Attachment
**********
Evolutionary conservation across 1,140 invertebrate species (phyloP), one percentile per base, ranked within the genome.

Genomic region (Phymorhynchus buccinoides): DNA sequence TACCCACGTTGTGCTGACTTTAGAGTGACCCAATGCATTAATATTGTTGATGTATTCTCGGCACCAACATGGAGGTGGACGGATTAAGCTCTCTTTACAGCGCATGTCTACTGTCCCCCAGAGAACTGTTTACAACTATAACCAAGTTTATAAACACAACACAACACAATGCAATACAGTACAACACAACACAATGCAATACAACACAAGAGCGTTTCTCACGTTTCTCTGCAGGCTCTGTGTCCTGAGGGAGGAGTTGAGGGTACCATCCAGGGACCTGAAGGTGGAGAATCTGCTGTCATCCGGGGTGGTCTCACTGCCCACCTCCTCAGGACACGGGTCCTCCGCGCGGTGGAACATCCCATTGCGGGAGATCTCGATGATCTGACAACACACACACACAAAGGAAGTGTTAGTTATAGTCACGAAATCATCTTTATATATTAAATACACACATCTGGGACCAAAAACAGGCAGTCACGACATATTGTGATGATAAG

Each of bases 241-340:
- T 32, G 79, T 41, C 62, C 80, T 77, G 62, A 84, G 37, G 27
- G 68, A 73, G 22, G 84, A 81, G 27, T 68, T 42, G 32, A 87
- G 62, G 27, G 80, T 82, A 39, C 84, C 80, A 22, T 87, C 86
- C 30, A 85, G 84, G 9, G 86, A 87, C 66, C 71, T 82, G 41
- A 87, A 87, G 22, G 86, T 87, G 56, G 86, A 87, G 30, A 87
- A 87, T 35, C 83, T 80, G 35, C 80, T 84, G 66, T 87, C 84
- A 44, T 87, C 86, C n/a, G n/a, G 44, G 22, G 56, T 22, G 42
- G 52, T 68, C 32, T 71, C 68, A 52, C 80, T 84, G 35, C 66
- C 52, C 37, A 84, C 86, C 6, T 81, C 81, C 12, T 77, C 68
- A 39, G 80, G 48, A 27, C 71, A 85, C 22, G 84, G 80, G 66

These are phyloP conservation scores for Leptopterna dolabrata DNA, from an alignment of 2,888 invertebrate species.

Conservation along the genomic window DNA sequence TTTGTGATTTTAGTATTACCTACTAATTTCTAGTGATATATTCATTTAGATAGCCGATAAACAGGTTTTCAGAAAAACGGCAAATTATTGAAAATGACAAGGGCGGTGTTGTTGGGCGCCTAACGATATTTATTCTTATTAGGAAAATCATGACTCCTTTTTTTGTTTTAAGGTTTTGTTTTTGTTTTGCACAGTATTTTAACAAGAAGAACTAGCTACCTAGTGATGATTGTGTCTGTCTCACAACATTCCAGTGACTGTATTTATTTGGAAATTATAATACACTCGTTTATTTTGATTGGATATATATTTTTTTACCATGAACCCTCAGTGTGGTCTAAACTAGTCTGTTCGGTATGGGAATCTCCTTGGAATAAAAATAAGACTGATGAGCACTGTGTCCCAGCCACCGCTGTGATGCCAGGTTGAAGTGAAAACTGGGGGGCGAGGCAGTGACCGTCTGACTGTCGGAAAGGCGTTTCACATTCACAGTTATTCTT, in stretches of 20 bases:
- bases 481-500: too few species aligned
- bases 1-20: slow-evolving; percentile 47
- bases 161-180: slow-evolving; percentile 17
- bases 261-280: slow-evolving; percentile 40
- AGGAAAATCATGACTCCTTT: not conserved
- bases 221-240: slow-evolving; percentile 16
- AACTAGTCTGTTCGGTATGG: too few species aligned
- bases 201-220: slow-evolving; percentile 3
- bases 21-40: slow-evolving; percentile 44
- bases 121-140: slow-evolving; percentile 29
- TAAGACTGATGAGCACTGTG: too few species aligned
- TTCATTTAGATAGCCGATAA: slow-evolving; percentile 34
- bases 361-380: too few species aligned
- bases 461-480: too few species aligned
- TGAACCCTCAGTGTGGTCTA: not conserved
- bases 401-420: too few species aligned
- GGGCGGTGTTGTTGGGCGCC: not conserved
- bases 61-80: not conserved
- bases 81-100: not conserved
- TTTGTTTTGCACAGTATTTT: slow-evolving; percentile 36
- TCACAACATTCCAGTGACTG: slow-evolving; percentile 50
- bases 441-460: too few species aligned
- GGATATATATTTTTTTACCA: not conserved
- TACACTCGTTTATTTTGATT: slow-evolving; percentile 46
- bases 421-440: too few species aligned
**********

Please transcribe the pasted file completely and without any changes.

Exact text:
Evolutionary conservation across 1,140 invertebrate species (phyloP), one percentile per base, ranked within the genome.

Genomic region (Phymorhynchus buccinoides): DNA sequence TACCCACGTTGTGCTGACTTTAGAGTGACCCAATGCATTAATATTGTTGATGTATTCTCGGCACCAACATGGAGGTGGACGGATTAAGCTCTCTTTACAGCGCATGTCTACTGTCCCCCAGAGAACTGTTTACAACTATAACCAAGTTTATAAACACAACACAACACAATGCAATACAGTACAACACAACACAATGCAATACAACACAAGAGCGTTTCTCACGTTTCTCTGCAGGCTCTGTGTCCTGAGGGAGGAGTTGAGGGTACCATCCAGGGACCTGAAGGTGGAGAATCTGCTGTCATCCGGGGTGGTCTCACTGCCCACCTCCTCAGGACACGGGTCCTCCGCGCGGTGGAACATCCCATTGCGGGAGATCTCGATGATCTGACAACACACACACACAAAGGAAGTGTTAGTTATAGTCACGAAATCATCTTTATATATTAAATACACACATCTGGGACCAAAAACAGGCAGTCACGACATATTGTGATGATAAG

Each of bases 241-340:
- T 32, G 79, T 41, C 62, C 80, T 77, G 62, A 84, G 37, G 27
- G 68, A 73, G 22, G 84, A 81, G 27, T 68, T 42, G 32, A 87
- G 62, G 27, G 80, T 82, A 39, C 84, C 80, A 22, T 87, C 86
- C 30, A 85, G 84, G 9, G 86, A 87, C 66, C 71, T 82, G 41
- A 87, A 87, G 22, G 86, T 87, G 56, G 86, A 87, G 30, A 87
- A 87, T 35, C 83, T 80, G 35, C 80, T 84, G 66, T 87, C 84
- A 44, T 87, C 86, C n/a, G n/a, G 44, G 22, G 56, T 22, G 42
- G 52, T 68, C 32, T 71, C 68, A 52, C 80, T 84, G 35, C 66
- C 52, C 37, A 84, C 86, C 6, T 81, C 81, C 12, T 77, C 68
- A 39, G 80, G 48, A 27, C 71, A 85, C 22, G 84, G 80, G 66

These are phyloP conservation scores for Leptopterna dolabrata DNA, from an alignment of 2,888 invertebrate species.

Conservation along the genomic window DNA sequence TTTGTGATTTTAGTATTACCTACTAATTTCTAGTGATATATTCATTTAGATAGCCGATAAACAGGTTTTCAGAAAAACGGCAAATTATTGAAAATGACAAGGGCGGTGTTGTTGGGCGCCTAACGATATTTATTCTTATTAGGAAAATCATGACTCCTTTTTTTGTTTTAAGGTTTTGTTTTTGTTTTGCACAGTATTTTAACAAGAAGAACTAGCTACCTAGTGATGATTGTGTCTGTCTCACAACATTCCAGTGACTGTATTTATTTGGAAATTATAATACACTCGTTTATTTTGATTGGATATATATTTTTTTACCATGAACCCTCAGTGTGGTCTAAACTAGTCTGTTCGGTATGGGAATCTCCTTGGAATAAAAATAAGACTGATGAGCACTGTGTCCCAGCCACCGCTGTGATGCCAGGTTGAAGTGAAAACTGGGGGGCGAGGCAGTGACCGTCTGACTGTCGGAAAGGCGTTTCACATTCACAGTTATTCTT, in stretches of 20 bases:
- bases 481-500: too few species aligned
- bases 1-20: slow-evolving; percentile 47
- bases 161-180: slow-evolving; percentile 17
- bases 261-280: slow-evolving; percentile 40
- AGGAAAATCATGACTCCTTT: not conserved
- bases 221-240: slow-evolving; percentile 16
- AACTAGTCTGTTCGGTATGG: too few species aligned
- bases 201-220: slow-evolving; percentile 3
- bases 21-40: slow-evolving; percentile 44
- bases 121-140: slow-evolving; percentile 29
- TAAGACTGATGAGCACTGTG: too few species aligned
- TTCATTTAGATAGCCGATAA: slow-evolving; percentile 34
- bases 361-380: too few species aligned
- bases 461-480: too few species aligned
- TGAACCCTCAGTGTGGTCTA: not conserved
- bases 401-420: too few species aligned
- GGGCGGTGTTGTTGGGCGCC: not conserved
- bases 61-80: not conserved
- bases 81-100: not conserved
- TTTGTTTTGCACAGTATTTT: slow-evolving; percentile 36
- TCACAACATTCCAGTGACTG: slow-evolving; percentile 50
- bases 441-460: too few species aligned
- GGATATATATTTTTTTACCA: not conserved
- TACACTCGTTTATTTTGATT: slow-evolving; percentile 46
- bases 421-440: too few species aligned